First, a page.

Many people believe that since they aren’t experiencing dental symptoms – like tooth pain or bleeding gums – then all must be well.
Unfortunately, a sizable number of dental problems, including cavities and periodontal disease (bone loss around your teeth), just don’t produce obvious symptoms in their early stages. At least not symptoms that tend to be obvious to patients.
In fact, by the time people the average person experiences pain, his dental issue is typically pretty far along. And all too often, by then, the problem can also be quite expensive to handle.
It might amaze you to discover the types of problems your average dentist encounters every week, many of which you would expect to be painful, but they just aren’t. They can still result in tooth loss though.
Pretty much anyone who has ever worked in a dental office for any length of time will tell you this is so. And they will tell you that you can inform some people that they have a problem, but unless it is “real” to them, they just won’t do anything about it.
They may come back a few years later (or maybe sooner) – usually with an emergency – desperately wanting to save the tooth that you told them about earlier. Of course, by now, it may be too late. And very often they will have forgotten it was ever discussed at all, because it was never a realistic problem for them to begin with.
Human nature can be funny that way.
So, keeping that in mind, it’s generally a good idea to get checked out by a dentist. Regularly.
The best news you can hear is that everything looks great.
But sometimes getting a confirmation that you don’t have cavities or gum disease is not the only reason to get a dental exam. Over the years, I have detected cancer (not just oral cancer) – as well as a host of other non-dental problems – that might have been overlooked had the patient not scheduled an exam. Obviously, we refer patients to an appropriate specialist for treatment when we discover medical problems outside the scope of dental practice.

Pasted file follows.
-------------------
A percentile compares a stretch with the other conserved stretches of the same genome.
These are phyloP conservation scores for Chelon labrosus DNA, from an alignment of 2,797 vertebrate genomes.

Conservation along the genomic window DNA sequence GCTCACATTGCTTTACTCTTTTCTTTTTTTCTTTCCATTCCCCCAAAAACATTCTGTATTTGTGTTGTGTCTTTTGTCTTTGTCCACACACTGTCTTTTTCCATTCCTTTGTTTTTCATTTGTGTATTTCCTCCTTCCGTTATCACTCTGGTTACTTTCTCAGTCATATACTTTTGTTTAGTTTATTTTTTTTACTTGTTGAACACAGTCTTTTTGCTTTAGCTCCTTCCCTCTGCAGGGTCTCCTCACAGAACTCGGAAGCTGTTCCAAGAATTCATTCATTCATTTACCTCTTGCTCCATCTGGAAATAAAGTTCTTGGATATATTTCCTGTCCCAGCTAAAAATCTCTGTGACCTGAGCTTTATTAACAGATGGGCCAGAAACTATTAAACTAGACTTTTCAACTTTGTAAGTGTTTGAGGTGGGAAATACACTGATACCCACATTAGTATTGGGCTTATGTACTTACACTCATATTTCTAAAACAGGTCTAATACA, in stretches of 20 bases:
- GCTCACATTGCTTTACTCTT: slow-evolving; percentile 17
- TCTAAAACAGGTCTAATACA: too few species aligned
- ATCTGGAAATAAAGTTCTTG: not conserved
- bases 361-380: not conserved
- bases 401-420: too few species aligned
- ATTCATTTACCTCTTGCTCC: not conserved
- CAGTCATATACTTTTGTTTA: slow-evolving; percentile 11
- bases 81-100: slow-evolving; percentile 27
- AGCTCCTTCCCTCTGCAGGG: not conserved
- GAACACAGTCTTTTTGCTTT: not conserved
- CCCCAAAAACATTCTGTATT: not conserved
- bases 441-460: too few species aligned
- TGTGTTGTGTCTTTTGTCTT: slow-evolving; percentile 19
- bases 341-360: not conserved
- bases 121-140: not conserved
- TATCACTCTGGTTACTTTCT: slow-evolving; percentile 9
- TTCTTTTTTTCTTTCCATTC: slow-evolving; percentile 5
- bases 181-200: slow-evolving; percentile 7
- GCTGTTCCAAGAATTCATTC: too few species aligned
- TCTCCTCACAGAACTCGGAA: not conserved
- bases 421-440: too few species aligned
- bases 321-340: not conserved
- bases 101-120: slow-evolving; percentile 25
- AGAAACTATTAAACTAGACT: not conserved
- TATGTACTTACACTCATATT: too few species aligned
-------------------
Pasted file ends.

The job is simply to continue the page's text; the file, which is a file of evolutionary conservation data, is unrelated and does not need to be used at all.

Other benefits of getting a dental exam: I can recall many patients who told me that what they thought were unrelated health problems simply resolved when their oral problems were gotten under control. These have included digestive problems, low energy problems, elevated blood cell counts, hypertension, and more.
Over the years, some people have told me they don’t want to get a dental exam because they don’t want to discover they have any problems. I guess that works.
Just maybe not too well.
Your overall health is connected to your oral health. Take a look at this infographic. Then think it over. . . .
First of all, what the heck is vitamin P? First discovered around 1936, the term is hardly used anymore – except maybe euphemistically for Prozac (fluoxetine) – which you definitely don’t need, unless you like playing Russian roulette with your health. Prozac is widely regarded as one of the most dangerous drugs on the market. More about that some other time, perhaps.
But, real Vitamin P is better known today as a plant classification called flavonoids or bioflavonoids.
[Because of my interest in natural health, I subscribe to a number of health-related newsletters. One of them (and I recommend this newsletter to anyone interested in sensible health and nutrition) recently reminded me of a subject I have already written about on a number of occasions. Namely, the importance of controlling inflammation, actions one can take to do so, and the nutrients that can assist with this problem. The newsletter I’m referencing here is called Health Alert, by Dr. Bruce West. Much of what follows in this posting comes from that source. If you are interested in subscribing, their number is 831-372-2103. I receive no financial benefit by recommending them. It’s just good information.]
Nevertheless, here’s why real vitamin P is important to your health, and yes, even more specifically – to your dental health: